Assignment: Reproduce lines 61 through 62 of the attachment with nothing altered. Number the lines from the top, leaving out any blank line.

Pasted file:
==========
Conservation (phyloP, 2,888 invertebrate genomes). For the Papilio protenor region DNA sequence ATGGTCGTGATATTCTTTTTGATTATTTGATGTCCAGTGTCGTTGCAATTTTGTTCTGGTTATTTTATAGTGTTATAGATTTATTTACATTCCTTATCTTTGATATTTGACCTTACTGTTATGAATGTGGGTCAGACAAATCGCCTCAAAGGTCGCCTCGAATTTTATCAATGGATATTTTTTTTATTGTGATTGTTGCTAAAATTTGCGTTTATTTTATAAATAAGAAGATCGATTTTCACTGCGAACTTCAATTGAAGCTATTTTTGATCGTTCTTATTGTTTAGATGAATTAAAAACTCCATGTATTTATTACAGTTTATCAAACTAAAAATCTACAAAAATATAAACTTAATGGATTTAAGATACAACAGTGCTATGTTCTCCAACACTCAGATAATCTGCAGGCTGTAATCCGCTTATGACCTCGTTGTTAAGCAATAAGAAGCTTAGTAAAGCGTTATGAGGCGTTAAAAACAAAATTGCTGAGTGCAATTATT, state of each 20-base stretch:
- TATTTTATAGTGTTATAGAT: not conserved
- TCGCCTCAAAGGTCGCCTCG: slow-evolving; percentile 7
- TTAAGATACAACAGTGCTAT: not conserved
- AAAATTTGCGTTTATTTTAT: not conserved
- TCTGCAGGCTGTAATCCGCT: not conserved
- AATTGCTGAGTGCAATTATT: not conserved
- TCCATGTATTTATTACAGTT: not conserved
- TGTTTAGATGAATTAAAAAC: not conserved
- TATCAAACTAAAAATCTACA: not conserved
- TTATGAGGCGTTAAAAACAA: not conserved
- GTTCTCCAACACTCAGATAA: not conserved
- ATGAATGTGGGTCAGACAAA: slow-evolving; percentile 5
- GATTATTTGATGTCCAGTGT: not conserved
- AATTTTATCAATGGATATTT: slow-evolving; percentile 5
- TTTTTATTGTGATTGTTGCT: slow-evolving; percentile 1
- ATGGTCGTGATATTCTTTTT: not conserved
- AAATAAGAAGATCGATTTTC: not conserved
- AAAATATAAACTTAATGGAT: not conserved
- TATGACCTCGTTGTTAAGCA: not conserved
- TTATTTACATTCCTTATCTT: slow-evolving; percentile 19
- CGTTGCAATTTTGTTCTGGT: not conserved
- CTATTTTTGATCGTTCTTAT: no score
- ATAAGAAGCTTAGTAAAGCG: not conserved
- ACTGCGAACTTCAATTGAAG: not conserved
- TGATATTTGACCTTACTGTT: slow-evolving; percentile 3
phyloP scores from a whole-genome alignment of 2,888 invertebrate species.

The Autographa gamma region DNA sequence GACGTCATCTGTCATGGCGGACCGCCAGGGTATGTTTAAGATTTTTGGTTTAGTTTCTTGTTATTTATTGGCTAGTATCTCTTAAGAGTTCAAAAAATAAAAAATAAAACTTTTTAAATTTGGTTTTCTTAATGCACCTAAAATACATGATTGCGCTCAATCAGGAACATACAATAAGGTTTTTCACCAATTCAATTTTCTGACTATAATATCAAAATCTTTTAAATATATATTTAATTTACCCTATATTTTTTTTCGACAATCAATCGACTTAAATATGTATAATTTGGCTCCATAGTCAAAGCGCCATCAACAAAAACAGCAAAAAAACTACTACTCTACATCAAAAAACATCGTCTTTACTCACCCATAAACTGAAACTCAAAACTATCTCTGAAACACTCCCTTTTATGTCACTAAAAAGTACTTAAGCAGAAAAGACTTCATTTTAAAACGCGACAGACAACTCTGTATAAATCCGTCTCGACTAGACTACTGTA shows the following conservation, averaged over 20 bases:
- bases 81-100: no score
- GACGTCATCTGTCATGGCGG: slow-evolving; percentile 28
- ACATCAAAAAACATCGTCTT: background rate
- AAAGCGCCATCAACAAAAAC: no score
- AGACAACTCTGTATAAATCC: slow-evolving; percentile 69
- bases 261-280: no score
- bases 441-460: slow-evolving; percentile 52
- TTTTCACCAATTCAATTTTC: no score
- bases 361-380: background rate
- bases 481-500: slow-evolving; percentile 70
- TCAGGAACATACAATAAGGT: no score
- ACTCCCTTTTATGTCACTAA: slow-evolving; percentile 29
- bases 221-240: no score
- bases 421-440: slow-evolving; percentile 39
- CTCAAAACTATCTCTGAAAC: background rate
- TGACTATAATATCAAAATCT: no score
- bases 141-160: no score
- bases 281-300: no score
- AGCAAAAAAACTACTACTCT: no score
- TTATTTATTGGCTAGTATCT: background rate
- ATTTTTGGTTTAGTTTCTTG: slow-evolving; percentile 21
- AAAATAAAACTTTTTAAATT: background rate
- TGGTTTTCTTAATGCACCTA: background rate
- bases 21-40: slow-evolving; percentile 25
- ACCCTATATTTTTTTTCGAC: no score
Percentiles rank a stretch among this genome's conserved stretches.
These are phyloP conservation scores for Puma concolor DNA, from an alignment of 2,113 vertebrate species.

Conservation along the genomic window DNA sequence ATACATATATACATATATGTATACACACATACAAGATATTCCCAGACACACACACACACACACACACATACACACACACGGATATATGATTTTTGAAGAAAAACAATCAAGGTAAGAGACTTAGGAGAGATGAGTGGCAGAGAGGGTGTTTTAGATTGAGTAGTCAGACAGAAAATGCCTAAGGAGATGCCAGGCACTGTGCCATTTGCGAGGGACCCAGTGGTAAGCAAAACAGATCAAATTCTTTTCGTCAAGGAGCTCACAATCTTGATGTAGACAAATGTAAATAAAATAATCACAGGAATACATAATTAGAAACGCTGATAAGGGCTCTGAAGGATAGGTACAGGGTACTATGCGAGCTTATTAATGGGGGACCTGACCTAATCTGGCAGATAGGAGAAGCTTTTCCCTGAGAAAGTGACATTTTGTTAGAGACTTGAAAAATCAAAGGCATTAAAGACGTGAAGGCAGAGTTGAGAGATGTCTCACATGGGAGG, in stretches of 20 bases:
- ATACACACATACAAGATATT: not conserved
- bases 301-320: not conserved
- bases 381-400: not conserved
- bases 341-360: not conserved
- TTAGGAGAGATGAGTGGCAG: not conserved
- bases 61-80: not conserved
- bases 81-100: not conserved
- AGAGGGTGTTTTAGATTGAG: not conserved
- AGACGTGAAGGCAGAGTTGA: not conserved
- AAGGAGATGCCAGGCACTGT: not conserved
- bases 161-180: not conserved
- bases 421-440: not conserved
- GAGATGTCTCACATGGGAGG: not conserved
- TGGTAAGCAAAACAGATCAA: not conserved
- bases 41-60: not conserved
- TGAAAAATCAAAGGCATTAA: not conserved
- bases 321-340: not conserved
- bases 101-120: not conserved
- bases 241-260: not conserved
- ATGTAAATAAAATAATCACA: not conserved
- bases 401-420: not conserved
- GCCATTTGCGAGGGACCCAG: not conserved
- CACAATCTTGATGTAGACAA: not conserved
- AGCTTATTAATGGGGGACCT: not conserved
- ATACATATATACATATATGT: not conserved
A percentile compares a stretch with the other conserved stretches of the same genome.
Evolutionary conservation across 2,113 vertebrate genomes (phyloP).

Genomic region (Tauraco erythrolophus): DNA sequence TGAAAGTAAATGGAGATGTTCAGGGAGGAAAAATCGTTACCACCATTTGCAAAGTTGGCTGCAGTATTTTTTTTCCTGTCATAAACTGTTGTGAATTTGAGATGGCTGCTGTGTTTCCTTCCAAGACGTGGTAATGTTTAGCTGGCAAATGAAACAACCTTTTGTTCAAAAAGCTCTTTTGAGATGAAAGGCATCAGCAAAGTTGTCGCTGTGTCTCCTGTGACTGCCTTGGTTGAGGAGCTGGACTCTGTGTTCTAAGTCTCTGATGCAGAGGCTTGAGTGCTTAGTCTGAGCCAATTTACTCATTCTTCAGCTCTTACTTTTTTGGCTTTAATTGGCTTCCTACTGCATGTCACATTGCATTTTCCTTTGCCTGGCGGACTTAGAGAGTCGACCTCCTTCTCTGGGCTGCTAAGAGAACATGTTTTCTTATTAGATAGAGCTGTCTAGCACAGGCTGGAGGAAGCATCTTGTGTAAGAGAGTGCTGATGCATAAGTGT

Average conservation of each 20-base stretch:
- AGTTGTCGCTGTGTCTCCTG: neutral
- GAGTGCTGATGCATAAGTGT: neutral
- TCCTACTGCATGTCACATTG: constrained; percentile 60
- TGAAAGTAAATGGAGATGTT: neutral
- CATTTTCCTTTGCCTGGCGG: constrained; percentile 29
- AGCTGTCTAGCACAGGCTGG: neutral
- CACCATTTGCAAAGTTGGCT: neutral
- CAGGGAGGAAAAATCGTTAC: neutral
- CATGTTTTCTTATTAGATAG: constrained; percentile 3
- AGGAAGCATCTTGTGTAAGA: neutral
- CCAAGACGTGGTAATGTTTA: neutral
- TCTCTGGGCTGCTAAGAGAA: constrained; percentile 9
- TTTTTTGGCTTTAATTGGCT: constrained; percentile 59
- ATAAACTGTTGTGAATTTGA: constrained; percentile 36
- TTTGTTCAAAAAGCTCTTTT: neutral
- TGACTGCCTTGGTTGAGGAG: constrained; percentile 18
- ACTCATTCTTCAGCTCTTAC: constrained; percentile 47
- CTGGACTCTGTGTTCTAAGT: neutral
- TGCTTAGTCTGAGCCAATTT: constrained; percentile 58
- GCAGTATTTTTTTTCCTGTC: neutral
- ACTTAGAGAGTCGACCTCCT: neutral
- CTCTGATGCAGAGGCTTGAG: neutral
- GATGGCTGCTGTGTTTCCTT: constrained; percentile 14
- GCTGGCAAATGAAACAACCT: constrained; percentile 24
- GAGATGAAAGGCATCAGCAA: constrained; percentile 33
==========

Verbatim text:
- TTAGGAGAGATGAGTGGCAG: not conserved
- bases 61-80: not conserved